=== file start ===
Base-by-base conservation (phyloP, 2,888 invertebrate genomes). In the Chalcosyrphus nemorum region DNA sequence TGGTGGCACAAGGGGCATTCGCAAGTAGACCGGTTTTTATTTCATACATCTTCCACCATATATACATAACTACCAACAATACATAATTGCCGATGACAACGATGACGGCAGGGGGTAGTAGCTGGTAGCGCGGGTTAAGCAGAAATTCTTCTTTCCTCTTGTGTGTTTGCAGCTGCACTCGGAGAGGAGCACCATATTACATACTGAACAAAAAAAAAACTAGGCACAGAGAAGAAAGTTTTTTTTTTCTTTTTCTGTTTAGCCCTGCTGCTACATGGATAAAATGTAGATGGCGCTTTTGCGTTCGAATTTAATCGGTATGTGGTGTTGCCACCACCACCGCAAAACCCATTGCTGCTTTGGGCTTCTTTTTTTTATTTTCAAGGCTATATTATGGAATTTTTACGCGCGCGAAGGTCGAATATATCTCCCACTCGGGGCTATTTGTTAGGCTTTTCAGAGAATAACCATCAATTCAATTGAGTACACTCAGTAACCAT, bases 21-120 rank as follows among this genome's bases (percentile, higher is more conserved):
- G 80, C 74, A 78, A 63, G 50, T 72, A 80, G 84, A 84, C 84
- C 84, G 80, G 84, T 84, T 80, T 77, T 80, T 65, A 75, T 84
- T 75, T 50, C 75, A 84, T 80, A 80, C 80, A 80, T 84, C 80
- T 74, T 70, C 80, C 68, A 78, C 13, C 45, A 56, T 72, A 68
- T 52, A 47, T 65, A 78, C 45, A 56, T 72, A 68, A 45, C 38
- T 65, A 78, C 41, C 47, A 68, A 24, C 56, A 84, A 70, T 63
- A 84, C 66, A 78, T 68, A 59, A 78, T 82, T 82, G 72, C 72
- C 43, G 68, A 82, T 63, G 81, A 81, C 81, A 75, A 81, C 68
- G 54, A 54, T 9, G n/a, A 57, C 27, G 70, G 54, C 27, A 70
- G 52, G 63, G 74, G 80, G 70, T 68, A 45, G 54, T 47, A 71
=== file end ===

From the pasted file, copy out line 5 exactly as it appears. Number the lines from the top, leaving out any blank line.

- T 74, T 70, C 80, C 68, A 78, C 13, C 45, A 56, T 72, A 68